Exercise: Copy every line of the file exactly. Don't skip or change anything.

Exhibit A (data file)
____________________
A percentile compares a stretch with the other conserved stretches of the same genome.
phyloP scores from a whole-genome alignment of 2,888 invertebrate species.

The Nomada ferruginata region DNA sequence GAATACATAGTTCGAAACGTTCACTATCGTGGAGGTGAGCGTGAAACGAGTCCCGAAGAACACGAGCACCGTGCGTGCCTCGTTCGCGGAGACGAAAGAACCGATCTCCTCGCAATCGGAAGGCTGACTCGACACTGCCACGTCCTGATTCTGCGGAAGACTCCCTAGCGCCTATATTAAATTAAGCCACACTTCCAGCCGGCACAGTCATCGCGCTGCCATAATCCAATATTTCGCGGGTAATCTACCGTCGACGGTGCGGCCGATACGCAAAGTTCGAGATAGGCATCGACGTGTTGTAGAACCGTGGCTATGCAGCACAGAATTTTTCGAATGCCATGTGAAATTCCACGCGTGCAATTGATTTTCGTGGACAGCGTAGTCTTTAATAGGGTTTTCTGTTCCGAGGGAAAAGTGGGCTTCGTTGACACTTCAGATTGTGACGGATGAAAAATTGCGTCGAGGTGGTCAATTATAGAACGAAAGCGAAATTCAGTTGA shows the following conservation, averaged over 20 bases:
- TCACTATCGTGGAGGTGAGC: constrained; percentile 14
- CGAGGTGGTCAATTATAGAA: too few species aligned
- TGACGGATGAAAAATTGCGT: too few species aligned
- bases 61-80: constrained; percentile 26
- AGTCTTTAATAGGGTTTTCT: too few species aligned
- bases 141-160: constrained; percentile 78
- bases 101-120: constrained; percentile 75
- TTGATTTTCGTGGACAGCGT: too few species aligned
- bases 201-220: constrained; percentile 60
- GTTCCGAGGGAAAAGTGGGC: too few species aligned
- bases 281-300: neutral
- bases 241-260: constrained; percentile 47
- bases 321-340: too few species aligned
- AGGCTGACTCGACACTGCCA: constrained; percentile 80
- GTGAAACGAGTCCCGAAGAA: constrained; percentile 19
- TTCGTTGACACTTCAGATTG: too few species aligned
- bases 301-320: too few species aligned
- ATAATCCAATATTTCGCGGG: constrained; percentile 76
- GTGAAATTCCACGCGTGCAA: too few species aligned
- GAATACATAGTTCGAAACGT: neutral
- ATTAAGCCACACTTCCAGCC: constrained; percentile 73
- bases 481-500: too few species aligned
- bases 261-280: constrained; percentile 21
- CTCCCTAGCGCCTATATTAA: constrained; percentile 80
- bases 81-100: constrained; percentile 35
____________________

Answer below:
A percentile compares a stretch with the other conserved stretches of the same genome.
phyloP scores from a whole-genome alignment of 2,888 invertebrate species.

The Nomada ferruginata region DNA sequence GAATACATAGTTCGAAACGTTCACTATCGTGGAGGTGAGCGTGAAACGAGTCCCGAAGAACACGAGCACCGTGCGTGCCTCGTTCGCGGAGACGAAAGAACCGATCTCCTCGCAATCGGAAGGCTGACTCGACACTGCCACGTCCTGATTCTGCGGAAGACTCCCTAGCGCCTATATTAAATTAAGCCACACTTCCAGCCGGCACAGTCATCGCGCTGCCATAATCCAATATTTCGCGGGTAATCTACCGTCGACGGTGCGGCCGATACGCAAAGTTCGAGATAGGCATCGACGTGTTGTAGAACCGTGGCTATGCAGCACAGAATTTTTCGAATGCCATGTGAAATTCCACGCGTGCAATTGATTTTCGTGGACAGCGTAGTCTTTAATAGGGTTTTCTGTTCCGAGGGAAAAGTGGGCTTCGTTGACACTTCAGATTGTGACGGATGAAAAATTGCGTCGAGGTGGTCAATTATAGAACGAAAGCGAAATTCAGTTGA shows the following conservation, averaged over 20 bases:
- TCACTATCGTGGAGGTGAGC: constrained; percentile 14
- CGAGGTGGTCAATTATAGAA: too few species aligned
- TGACGGATGAAAAATTGCGT: too few species aligned
- bases 61-80: constrained; percentile 26
- AGTCTTTAATAGGGTTTTCT: too few species aligned
- bases 141-160: constrained; percentile 78
- bases 101-120: constrained; percentile 75
- TTGATTTTCGTGGACAGCGT: too few species aligned
- bases 201-220: constrained; percentile 60
- GTTCCGAGGGAAAAGTGGGC: too few species aligned
- bases 281-300: neutral
- bases 241-260: constrained; percentile 47
- bases 321-340: too few species aligned
- AGGCTGACTCGACACTGCCA: constrained; percentile 80
- GTGAAACGAGTCCCGAAGAA: constrained; percentile 19
- TTCGTTGACACTTCAGATTG: too few species aligned
- bases 301-320: too few species aligned
- ATAATCCAATATTTCGCGGG: constrained; percentile 76
- GTGAAATTCCACGCGTGCAA: too few species aligned
- GAATACATAGTTCGAAACGT: neutral
- ATTAAGCCACACTTCCAGCC: constrained; percentile 73
- bases 481-500: too few species aligned
- bases 261-280: constrained; percentile 21
- CTCCCTAGCGCCTATATTAA: constrained; percentile 80
- bases 81-100: constrained; percentile 35